Share ideas that inspire. FALLON PLANNERS (and co-conspirators) are freely invited to post trends, commentary, obscure ephemera and insightful rants regarding the experience of branding.

Saturday, December 22, 2007

On Second Thought, How Much Should I Respect The Media Snacker?

On a recent post, I added a note about respecting media snackers. It wasn't until a few days later that I actually had the time to think a bit more about what it meant and why (or why not) I should be trying to respect snackers.

Truth is, providing content that could've been found anywhere (ie, in simply reposting a video) doesn't really make me feel like I accomplished a lot (other than ending a post drought). Sure, I do it from time to time (sometimes too often, given crazy schedules), but the posts I feel best about are the ones that took me more than 3 minutes to put up. The ones I've rewritten 10 times. The ones where I've added pictures and video simply as extras (or not at all), not as the focal point of the post itself.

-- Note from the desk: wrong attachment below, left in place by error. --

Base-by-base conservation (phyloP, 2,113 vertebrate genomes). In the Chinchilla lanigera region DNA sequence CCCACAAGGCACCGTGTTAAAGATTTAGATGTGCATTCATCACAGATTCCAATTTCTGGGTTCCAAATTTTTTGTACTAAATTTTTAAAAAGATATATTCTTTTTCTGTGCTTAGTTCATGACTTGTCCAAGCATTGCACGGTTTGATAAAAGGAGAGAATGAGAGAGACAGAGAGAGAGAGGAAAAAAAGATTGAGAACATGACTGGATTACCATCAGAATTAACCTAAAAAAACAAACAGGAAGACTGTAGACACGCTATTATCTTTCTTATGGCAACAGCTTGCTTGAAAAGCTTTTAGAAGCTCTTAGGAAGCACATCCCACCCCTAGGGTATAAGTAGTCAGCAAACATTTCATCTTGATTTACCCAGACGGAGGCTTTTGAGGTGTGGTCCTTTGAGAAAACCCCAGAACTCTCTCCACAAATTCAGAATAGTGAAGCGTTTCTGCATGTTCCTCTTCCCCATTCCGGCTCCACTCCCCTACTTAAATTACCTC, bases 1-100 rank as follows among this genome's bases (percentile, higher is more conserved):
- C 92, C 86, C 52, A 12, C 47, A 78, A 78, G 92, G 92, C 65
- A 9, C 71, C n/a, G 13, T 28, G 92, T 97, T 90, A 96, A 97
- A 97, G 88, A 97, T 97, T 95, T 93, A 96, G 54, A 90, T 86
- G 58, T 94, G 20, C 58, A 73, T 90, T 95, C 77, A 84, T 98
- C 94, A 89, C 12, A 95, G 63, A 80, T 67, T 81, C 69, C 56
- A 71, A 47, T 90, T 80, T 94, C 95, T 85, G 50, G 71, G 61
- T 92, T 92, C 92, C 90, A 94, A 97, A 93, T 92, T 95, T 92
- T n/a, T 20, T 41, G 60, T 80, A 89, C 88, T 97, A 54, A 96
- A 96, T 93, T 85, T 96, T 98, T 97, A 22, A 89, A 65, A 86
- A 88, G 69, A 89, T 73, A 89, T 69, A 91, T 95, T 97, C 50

I can understand the desire to respect media snackers (and admittedly, its a label that often applies to my own media habits), but specifically when it comes to blogging I don't know how much I really should. In fact, sometimes I think I give a bit too much respect to the snackers and don't dedicate enough effort to creating a more meaningful post that requires me to think about and clearly state my point of view on something (but I'm trying to get back on track).

But curious to hear what others think. What are you looking for when you come here (and to other blogs)? Quick bites of content, or posts that make you stop and think (or somewhere in between)? I'm sure it varies depending on the blog you're reading (I know it does for me), but interested to hear thoughts on the media snacker topic in general.

Friday, December 21, 2007

The Role Of A Country's Brand

Tata Motors today will be announced the winner of the bidding war over Jaguar and Land Rover from Ford. The latter has been struggling to do much of anything really with the British brands and has been looking to sell them off for some much needed cash.

But, the sale has many US Jaguar dealers upset. They believe that Indian ownership will dilute their luxury brand (as if Ford was the most prestigious automaker).